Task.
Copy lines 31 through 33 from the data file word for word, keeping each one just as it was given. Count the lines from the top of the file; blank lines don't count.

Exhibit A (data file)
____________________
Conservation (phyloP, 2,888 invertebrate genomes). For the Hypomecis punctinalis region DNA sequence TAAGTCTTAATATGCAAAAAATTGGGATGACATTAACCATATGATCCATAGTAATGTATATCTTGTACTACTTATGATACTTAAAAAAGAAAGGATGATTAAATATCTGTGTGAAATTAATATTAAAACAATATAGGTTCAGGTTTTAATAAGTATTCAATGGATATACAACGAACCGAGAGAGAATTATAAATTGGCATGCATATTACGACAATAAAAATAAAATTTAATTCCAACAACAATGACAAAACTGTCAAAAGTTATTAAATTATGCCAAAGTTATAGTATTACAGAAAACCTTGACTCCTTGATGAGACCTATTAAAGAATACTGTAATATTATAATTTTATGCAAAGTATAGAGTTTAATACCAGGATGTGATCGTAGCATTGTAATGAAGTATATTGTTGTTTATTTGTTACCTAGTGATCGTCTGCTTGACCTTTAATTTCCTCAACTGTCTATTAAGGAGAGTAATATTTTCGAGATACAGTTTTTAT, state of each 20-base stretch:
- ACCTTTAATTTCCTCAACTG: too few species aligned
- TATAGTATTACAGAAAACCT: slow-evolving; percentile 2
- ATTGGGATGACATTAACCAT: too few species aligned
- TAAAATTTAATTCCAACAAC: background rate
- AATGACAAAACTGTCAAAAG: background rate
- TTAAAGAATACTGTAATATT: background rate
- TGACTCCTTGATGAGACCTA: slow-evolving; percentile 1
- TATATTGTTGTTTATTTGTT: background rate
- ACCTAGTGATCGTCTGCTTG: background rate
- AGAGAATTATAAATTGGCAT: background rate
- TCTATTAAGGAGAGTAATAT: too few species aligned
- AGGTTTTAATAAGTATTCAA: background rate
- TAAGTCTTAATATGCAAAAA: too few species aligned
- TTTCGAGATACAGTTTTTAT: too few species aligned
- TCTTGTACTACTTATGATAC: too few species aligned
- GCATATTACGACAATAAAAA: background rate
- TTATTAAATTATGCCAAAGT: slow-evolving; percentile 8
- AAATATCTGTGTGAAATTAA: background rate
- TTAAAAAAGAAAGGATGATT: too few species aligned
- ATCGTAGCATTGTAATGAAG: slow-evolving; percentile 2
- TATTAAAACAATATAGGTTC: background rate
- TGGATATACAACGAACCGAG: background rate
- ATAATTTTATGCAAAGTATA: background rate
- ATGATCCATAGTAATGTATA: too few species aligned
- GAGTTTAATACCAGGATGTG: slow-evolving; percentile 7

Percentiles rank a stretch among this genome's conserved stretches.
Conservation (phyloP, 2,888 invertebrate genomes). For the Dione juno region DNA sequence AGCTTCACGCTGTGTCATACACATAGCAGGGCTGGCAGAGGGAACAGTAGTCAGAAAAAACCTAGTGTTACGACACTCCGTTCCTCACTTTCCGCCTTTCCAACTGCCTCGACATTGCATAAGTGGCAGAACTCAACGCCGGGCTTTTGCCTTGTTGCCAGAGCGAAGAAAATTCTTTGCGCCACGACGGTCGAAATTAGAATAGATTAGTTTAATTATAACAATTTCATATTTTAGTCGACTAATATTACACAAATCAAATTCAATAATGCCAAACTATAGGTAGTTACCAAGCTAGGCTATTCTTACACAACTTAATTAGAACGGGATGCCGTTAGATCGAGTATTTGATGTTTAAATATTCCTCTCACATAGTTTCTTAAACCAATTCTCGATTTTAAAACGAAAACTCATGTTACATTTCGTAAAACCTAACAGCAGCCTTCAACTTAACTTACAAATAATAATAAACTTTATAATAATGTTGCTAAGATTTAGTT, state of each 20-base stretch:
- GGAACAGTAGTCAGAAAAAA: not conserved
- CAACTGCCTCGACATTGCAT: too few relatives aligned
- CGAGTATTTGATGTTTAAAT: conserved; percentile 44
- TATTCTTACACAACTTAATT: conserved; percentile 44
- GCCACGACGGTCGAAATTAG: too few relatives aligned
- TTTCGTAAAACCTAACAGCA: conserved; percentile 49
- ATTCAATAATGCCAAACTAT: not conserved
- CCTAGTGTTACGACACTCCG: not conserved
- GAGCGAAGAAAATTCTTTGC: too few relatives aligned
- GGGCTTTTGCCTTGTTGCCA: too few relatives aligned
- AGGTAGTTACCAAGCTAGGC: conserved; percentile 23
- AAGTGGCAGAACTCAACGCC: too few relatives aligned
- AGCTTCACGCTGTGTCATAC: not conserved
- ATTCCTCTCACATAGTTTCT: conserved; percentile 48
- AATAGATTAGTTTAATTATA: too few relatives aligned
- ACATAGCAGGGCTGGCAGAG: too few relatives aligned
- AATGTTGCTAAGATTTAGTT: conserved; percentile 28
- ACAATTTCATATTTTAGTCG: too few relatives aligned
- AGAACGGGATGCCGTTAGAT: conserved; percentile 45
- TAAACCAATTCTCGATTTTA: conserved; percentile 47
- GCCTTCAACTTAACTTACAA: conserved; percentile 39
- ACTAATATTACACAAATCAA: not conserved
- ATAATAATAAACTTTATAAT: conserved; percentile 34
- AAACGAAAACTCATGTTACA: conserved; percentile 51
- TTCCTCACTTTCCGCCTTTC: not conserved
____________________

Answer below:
- CGAGTATTTGATGTTTAAAT: conserved; percentile 44
- TATTCTTACACAACTTAATT: conserved; percentile 44
- GCCACGACGGTCGAAATTAG: too few relatives aligned